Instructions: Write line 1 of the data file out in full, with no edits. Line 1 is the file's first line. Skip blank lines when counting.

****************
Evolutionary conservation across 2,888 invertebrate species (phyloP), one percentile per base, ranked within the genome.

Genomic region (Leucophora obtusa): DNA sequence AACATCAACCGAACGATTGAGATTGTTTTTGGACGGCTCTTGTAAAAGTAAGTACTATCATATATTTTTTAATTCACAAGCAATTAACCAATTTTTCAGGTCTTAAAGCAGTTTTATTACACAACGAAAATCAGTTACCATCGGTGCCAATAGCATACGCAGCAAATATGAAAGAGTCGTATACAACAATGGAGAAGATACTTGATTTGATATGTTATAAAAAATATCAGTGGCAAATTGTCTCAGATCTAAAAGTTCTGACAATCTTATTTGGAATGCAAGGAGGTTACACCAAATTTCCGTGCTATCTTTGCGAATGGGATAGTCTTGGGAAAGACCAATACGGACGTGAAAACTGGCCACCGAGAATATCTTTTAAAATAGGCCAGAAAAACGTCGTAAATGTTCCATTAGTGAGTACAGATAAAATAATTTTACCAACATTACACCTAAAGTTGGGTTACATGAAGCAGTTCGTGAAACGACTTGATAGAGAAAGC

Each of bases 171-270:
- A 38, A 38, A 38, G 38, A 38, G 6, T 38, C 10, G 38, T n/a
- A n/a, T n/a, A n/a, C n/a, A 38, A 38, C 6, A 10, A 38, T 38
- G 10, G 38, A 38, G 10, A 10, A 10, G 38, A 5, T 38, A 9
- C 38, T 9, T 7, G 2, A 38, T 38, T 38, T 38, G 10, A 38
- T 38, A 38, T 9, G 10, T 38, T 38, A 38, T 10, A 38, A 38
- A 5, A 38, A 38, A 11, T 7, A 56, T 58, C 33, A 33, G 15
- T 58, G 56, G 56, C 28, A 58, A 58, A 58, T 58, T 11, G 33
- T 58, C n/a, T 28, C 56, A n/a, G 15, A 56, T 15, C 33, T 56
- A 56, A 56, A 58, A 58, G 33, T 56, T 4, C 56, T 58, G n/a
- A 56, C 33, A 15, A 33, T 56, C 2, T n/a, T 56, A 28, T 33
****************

Evolutionary conservation across 2,888 invertebrate species (phyloP), one percentile per base, ranked within the genome.